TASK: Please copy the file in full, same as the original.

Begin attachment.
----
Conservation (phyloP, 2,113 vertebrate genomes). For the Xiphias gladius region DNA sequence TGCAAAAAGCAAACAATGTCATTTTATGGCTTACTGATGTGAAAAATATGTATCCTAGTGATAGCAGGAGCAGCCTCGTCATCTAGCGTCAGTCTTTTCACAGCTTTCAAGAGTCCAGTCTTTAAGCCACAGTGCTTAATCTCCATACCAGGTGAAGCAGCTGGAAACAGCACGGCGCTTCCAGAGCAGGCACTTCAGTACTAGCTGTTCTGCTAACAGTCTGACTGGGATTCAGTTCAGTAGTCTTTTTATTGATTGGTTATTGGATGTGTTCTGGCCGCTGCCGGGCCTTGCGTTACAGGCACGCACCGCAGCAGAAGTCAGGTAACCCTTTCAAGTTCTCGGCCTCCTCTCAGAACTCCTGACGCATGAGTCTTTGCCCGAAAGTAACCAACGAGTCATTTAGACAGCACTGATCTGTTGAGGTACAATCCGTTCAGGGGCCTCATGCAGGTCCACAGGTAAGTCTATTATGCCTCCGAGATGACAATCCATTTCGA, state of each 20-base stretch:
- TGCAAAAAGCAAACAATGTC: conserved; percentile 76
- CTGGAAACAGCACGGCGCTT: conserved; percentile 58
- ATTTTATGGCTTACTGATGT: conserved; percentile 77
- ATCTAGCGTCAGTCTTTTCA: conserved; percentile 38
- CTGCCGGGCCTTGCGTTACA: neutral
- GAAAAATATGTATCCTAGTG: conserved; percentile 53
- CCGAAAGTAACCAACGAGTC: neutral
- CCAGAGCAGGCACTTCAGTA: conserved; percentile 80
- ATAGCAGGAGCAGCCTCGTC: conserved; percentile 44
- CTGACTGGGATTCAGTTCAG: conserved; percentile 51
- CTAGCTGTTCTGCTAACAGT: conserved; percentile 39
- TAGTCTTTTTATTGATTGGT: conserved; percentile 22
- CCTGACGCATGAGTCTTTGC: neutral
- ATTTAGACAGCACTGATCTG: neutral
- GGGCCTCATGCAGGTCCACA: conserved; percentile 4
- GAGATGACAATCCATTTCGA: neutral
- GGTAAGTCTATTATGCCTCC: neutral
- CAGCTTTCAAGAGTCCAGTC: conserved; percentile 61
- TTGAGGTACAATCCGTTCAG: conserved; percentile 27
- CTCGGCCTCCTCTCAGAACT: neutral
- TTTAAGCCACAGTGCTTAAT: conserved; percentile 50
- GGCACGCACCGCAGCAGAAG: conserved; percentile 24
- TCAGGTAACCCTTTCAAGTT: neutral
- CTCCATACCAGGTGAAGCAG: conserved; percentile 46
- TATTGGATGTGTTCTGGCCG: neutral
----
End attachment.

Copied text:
Conservation (phyloP, 2,113 vertebrate genomes). For the Xiphias gladius region DNA sequence TGCAAAAAGCAAACAATGTCATTTTATGGCTTACTGATGTGAAAAATATGTATCCTAGTGATAGCAGGAGCAGCCTCGTCATCTAGCGTCAGTCTTTTCACAGCTTTCAAGAGTCCAGTCTTTAAGCCACAGTGCTTAATCTCCATACCAGGTGAAGCAGCTGGAAACAGCACGGCGCTTCCAGAGCAGGCACTTCAGTACTAGCTGTTCTGCTAACAGTCTGACTGGGATTCAGTTCAGTAGTCTTTTTATTGATTGGTTATTGGATGTGTTCTGGCCGCTGCCGGGCCTTGCGTTACAGGCACGCACCGCAGCAGAAGTCAGGTAACCCTTTCAAGTTCTCGGCCTCCTCTCAGAACTCCTGACGCATGAGTCTTTGCCCGAAAGTAACCAACGAGTCATTTAGACAGCACTGATCTGTTGAGGTACAATCCGTTCAGGGGCCTCATGCAGGTCCACAGGTAAGTCTATTATGCCTCCGAGATGACAATCCATTTCGA, state of each 20-base stretch:
- TGCAAAAAGCAAACAATGTC: conserved; percentile 76
- CTGGAAACAGCACGGCGCTT: conserved; percentile 58
- ATTTTATGGCTTACTGATGT: conserved; percentile 77
- ATCTAGCGTCAGTCTTTTCA: conserved; percentile 38
- CTGCCGGGCCTTGCGTTACA: neutral
- GAAAAATATGTATCCTAGTG: conserved; percentile 53
- CCGAAAGTAACCAACGAGTC: neutral
- CCAGAGCAGGCACTTCAGTA: conserved; percentile 80
- ATAGCAGGAGCAGCCTCGTC: conserved; percentile 44
- CTGACTGGGATTCAGTTCAG: conserved; percentile 51
- CTAGCTGTTCTGCTAACAGT: conserved; percentile 39
- TAGTCTTTTTATTGATTGGT: conserved; percentile 22
- CCTGACGCATGAGTCTTTGC: neutral
- ATTTAGACAGCACTGATCTG: neutral
- GGGCCTCATGCAGGTCCACA: conserved; percentile 4
- GAGATGACAATCCATTTCGA: neutral
- GGTAAGTCTATTATGCCTCC: neutral
- CAGCTTTCAAGAGTCCAGTC: conserved; percentile 61
- TTGAGGTACAATCCGTTCAG: conserved; percentile 27
- CTCGGCCTCCTCTCAGAACT: neutral
- TTTAAGCCACAGTGCTTAAT: conserved; percentile 50
- GGCACGCACCGCAGCAGAAG: conserved; percentile 24
- TCAGGTAACCCTTTCAAGTT: neutral
- CTCCATACCAGGTGAAGCAG: conserved; percentile 46
- TATTGGATGTGTTCTGGCCG: neutral